A few hurdles stand between U.S. Sen. Lamar Alexander and his latest legislative attempt to resume construction at Chickamauga Lock.
The biggest may be elbowing the Senate minority leader and convincing fellow Republicans — including U.S. Rep. Chuck Fleischmann — to raise taxes.
At a news conference Wednesday atop the 72-year-old lock, Tennessee's 72-year-old senior senator promoted a new-lock financing plan but declined to name the "bipartisan group of senators" behind it. The proposal calls for a 50 percent tax increase on barge operators and takes on a long-entrenched funding mechanism.
"I think you're looking, in the best possible situation, at five, six, seven years" before the new lock is completed, Alexander said of a $698 million project Congress authorized in 2003.
Next to the old lock, construction on the new lock is only 27 percent complete because the money ran out. New lock construction projects are equally bankrolled by Treasury funds and taxes paid by barge operators into the Inland Waterways Trust Fund.
But Chattanooga's biggest infrastructure problem is fourth on the federal lock-and-dam priority list, and a project in Senate Minority Leader Mitch McConnell's Kentucky home consumes about 90 percent of the trust fund.
"That's the big hang-up," said Vanderbilt University political scientist Bruce Oppenheimer. "Will McConnell give in here? My sense is, I suspect not."
Still, Alexander plans to try with the American Waterworks Act, which he said he'll introduce with U.S. Sen. Lindsey Graham, R-S.C., sometime after the November election -- a short time frame for an urgent situation.
With no "aggressive maintenance" money appropriated in President Barack Obama's budget, the U.S. Army Corps of Engineers continues to sound the alarm.
"If not replaced," a corps document reads, "the existing lock will eventually be closed due to safety concerns related to structural stability."
Alexander said the Waterworks Act would "supplant" his earlier efforts to tweak the lock's funding formula. The bill would end the requirement that the Olmsted Lock and Dam project in Kentucky be funded by the Inland Waterways Trust Fund. That would free up about $150 million a year for lower-priority projects, including Chickamauga Lock.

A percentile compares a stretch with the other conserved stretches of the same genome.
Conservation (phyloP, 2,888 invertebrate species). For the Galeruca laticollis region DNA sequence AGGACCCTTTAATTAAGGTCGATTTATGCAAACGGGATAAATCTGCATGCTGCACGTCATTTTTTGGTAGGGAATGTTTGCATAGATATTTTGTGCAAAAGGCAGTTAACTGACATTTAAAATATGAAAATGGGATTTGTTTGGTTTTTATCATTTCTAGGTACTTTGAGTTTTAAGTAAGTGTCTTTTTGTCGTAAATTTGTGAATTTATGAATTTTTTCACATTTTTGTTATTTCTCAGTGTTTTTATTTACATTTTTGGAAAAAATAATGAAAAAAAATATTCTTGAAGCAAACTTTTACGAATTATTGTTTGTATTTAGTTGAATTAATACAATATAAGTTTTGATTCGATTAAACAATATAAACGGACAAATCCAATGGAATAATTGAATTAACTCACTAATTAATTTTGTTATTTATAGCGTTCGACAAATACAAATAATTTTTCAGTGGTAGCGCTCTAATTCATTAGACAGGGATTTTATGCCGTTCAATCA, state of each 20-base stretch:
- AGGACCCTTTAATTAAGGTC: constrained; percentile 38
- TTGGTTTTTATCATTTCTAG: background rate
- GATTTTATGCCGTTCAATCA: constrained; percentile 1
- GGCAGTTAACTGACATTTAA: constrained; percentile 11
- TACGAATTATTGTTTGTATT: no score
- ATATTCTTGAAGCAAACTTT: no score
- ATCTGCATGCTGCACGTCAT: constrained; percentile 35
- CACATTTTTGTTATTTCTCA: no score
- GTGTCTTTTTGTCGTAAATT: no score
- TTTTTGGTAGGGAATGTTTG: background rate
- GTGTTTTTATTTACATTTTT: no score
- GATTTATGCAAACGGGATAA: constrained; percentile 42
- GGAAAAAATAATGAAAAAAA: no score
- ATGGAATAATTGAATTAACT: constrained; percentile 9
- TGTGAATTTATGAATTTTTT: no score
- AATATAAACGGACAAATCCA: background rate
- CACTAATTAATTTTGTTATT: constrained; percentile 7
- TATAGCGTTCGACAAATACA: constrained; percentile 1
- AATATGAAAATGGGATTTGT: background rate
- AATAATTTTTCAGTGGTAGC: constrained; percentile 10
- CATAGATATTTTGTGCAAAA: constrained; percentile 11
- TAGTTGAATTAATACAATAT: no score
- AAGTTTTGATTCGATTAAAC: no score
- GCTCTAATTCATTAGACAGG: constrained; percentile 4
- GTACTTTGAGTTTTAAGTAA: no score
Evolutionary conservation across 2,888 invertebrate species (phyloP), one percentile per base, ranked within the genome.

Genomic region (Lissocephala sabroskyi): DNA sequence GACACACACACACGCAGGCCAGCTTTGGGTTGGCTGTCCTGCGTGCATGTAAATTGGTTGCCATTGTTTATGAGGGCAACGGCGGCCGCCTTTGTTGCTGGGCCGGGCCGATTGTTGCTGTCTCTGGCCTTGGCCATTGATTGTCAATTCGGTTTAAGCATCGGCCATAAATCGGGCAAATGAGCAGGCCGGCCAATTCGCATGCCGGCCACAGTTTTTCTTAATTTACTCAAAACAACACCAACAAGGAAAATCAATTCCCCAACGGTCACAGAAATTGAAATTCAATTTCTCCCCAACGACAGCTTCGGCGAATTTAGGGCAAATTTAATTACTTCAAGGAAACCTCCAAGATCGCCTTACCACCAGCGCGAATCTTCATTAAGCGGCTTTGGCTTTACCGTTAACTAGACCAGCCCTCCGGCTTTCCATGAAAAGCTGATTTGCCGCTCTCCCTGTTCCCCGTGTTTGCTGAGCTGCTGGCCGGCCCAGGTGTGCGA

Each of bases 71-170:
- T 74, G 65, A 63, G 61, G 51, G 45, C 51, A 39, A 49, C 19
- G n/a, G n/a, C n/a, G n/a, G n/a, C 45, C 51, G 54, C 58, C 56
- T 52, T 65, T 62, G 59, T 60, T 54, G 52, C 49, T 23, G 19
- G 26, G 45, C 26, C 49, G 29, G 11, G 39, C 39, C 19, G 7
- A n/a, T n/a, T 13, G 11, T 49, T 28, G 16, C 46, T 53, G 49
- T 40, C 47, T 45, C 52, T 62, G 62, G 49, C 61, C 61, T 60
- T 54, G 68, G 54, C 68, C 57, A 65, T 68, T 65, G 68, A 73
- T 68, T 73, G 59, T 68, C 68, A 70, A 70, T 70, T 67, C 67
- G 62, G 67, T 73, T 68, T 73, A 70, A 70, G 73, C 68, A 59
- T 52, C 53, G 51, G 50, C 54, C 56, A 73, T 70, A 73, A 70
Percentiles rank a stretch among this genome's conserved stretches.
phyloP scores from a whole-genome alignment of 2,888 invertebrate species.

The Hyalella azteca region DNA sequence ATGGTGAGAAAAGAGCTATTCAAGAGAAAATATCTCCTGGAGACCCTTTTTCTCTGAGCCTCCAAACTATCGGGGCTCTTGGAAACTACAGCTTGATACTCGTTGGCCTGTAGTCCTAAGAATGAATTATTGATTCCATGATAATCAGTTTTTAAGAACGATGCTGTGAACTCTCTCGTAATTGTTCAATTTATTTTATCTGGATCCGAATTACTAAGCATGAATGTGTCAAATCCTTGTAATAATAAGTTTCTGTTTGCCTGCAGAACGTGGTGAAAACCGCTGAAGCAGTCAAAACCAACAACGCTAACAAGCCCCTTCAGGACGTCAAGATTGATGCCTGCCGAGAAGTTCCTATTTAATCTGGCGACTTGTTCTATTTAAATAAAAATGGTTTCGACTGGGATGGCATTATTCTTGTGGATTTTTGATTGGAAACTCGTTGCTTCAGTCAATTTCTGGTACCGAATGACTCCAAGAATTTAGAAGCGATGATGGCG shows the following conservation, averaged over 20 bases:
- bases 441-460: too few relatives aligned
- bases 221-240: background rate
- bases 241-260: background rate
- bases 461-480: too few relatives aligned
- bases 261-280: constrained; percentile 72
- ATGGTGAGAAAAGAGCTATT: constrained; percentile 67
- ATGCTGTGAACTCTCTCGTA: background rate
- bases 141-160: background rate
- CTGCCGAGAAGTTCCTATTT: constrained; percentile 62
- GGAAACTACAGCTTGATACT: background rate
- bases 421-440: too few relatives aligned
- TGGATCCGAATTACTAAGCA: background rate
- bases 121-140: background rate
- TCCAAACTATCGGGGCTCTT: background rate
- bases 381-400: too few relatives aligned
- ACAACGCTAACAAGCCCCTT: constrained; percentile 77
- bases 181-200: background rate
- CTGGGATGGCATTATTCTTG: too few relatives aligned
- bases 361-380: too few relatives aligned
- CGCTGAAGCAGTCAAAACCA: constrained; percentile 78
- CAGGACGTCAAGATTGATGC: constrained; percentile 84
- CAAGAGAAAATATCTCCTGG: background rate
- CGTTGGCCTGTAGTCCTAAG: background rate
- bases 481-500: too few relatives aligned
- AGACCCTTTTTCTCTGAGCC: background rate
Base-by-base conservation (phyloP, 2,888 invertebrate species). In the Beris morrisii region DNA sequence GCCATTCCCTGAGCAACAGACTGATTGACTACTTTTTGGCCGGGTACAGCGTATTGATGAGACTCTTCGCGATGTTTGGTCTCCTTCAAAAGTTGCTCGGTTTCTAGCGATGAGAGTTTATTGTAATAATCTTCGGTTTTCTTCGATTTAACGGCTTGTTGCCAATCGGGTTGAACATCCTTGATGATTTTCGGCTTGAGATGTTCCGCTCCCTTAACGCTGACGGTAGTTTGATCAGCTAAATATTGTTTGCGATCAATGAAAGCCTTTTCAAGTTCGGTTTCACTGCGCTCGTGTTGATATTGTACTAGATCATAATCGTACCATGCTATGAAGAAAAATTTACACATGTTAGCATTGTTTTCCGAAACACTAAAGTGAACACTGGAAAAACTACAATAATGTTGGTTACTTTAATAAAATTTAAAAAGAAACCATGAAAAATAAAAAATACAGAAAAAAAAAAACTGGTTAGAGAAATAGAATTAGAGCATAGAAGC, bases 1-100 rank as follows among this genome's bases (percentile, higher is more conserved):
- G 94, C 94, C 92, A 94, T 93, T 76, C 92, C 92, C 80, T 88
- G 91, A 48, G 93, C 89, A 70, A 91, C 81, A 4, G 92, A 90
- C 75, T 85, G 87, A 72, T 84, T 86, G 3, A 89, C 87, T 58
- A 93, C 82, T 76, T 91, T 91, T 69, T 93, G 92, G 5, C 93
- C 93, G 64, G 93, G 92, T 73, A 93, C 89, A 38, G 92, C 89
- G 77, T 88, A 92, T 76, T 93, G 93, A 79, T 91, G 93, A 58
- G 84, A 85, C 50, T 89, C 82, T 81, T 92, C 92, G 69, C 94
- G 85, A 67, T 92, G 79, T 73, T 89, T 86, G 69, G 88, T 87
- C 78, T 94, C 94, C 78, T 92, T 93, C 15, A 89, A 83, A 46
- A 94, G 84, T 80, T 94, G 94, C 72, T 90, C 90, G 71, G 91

Authorized by Congress in 1988 and more than $1 billion over budget, the Olmsted project should be "completely out" of trust fund consideration, Alexander said Wednesday. A McConnell spokesman did not respond to a request for comment.
Alexander's bill also would increase the barge fuel tax from 20 cents per gallon to 29 cents to refill the trust fund. The former Tennessee governor emphasized that the tax increase would apply only to commercial barge operators, not recreational boaters, who travel the lock for free.
Many in the barge industry support the proposal, but numerous Republicans, including Fleischmann, are opposed to any tax increase. Fleischmann spokesman Alek Vey said Alexander's plan would be "an important part of the debate going forward," but declined to say whether his boss would favor upping the fuel tax.
Alexander, Fleischmann and Tennessee's seven other congressional Republicans have signed anti-tax activist Grover Norquist's pledge against raising taxes.
"This lock is not going to last forever," Alexander said. "If it closes, it would be devastating for jobs."
Debra Colbert, senior vice president of the shippers' lobbying firm Waterways Council, stood firm by Alexander. She said the senator's plan represents a fresh start.
Gazing at the deteriorating lock, she said, "It's certainly showing it's age like all of us are."
Dr. Mary Headrick, Fleischmann's Democratic opponent, said she's in favor of Alexander's overall plan but doubted the money truly would trickle down to Chickamauga Lock.
"There are two projects ahead of us," she said.